After a two-month break, I’m returning to blogging. The work I’m doing on my novel has become…well… difficult. How would my protagonist react in this scene? What about the one after it? It’s constraining, especially when my writing coach asks, “Why is she reacting this way? It doesn’t fit. Does she have a split personality? Is she schizophrenic? Do either of these conditions apply to you?”
In a blog, the one thing I can be sure of is how my protagonist reacts since I’m the protagonist. I enjoy writing about whatever comes to mind and allowing myself to sound ridiculous. I would have resolved to blog regularly in 2020, but I — like the eighty percent of those who make New Year’s resolutions — don’t keep resolutions. If I did, by now I would fit in a size eight and be able to run a marathon.
So let’s just say I’m back and want see if I can keep up two writing projects in 2020 and enjoy them both.
Today’s topic is losing things — most often my telephone- as I age.
This week, while reading the hard copy paper (something only older people do now) I remembered that I’d forgotten to charge my phone so I got up and started a search. I called myself several times from the landline (also a device recognizable only by older people) but no answering sound came from the refrigerator, toilet or trunk of my car. My first thought was that I’d left it in a church pew on Sunday. Easy to do since my husband and I arrive there with arms filled with ukuleles, choir music, a music stand, and other service-related paraphernalia. And though a friend told me her daughter advised her that handbags were passé, replaced these days by many pockets or a backpack, I still cart around a purse for my phone, reading glasses, cash (also passé) and credit cards.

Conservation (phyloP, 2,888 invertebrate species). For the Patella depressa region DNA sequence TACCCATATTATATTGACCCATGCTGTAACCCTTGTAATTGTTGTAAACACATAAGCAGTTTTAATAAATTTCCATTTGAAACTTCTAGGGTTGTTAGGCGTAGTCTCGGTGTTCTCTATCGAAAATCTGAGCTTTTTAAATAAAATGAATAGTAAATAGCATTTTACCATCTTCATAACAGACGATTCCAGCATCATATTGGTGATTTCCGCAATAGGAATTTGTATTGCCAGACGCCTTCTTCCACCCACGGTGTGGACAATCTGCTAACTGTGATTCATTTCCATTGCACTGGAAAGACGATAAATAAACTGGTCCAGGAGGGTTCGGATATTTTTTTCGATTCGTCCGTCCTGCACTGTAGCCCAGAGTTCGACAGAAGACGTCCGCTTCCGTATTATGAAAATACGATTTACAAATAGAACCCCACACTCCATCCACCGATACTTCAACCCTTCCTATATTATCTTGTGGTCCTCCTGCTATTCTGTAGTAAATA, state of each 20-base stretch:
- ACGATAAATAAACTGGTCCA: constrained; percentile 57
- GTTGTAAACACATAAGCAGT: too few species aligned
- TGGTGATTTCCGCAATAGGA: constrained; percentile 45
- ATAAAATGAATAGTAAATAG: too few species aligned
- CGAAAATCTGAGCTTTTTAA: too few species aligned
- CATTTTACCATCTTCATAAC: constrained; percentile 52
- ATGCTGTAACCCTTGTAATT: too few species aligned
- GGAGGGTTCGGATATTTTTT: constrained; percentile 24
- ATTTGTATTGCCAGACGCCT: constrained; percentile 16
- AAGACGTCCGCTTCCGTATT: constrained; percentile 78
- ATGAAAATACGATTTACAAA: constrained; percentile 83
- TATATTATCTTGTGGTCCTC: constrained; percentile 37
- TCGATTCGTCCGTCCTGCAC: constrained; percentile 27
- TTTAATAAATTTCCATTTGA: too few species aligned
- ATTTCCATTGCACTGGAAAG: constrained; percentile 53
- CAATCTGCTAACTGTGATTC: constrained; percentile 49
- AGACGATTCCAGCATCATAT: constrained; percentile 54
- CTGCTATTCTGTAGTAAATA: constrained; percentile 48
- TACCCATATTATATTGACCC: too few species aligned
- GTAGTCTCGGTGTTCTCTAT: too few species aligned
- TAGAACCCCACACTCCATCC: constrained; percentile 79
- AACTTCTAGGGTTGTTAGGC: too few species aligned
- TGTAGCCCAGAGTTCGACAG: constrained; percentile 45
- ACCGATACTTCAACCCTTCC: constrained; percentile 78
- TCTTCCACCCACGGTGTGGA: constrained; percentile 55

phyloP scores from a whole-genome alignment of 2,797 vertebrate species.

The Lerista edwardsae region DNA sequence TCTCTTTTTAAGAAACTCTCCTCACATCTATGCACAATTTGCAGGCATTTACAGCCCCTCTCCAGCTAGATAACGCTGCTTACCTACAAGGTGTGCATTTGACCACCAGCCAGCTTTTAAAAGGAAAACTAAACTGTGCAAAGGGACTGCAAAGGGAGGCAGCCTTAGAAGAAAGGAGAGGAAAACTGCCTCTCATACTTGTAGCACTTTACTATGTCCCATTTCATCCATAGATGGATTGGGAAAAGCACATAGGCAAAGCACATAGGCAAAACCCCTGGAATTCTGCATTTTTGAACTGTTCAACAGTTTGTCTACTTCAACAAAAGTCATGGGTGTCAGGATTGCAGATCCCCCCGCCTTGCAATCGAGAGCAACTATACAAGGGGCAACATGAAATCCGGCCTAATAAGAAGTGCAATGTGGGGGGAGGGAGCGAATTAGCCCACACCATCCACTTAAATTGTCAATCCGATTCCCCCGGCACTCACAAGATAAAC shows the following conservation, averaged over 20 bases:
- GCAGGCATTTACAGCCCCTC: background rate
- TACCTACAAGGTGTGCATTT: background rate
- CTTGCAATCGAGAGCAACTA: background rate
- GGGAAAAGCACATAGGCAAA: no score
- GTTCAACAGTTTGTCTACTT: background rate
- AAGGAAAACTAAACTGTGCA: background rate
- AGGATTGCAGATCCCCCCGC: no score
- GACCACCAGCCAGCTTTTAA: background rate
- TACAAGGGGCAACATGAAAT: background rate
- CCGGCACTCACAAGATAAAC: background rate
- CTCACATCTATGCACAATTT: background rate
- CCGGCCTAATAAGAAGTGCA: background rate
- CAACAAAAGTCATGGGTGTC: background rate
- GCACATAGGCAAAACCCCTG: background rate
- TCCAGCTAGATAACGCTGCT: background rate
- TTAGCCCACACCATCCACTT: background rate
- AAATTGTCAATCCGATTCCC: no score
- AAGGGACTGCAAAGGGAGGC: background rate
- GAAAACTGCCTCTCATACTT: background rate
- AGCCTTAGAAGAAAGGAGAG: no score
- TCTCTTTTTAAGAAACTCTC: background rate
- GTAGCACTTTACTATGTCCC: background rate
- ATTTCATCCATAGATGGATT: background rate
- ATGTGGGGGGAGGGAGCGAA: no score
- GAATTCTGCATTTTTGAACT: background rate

But after a while my husband remembered that I had used the phone at Whole Foods later in the day and reminded me of my confusion involving searching for my store app (which allows amazon to track my buying habits even more closely). I had to point it at the computer while we were navigating the self-service checkout as the robot nattered on and on. “Put the item in the bag. Put it in the bag. Put the *!$ in the bag.”
Later that morning, I drove to Whole Foods and sure enough my phone was one of two they’d locked in a cabinet there. I was most worried about my travel photos, which I should have transferred to my computer ages ago, since I do have somewhat of a phone-losing history. I left it on a picnic table in the town square in Haarlem, Netherlands and the finder found me and mailed it to me wrapped in a paper towel in a business envelope; and once I left it at a table in a coffee shop a mile or so from where I live. I realized I didn’t have it after they’d closed for the day. I got that back too. But three times may represent the limit to my luck as in three strikes you’re out.
One reason I wasn’t so worried this week was because people who shop at Whole Foods probably have newer and better phones than mine and would scoff at the thought of using anything less.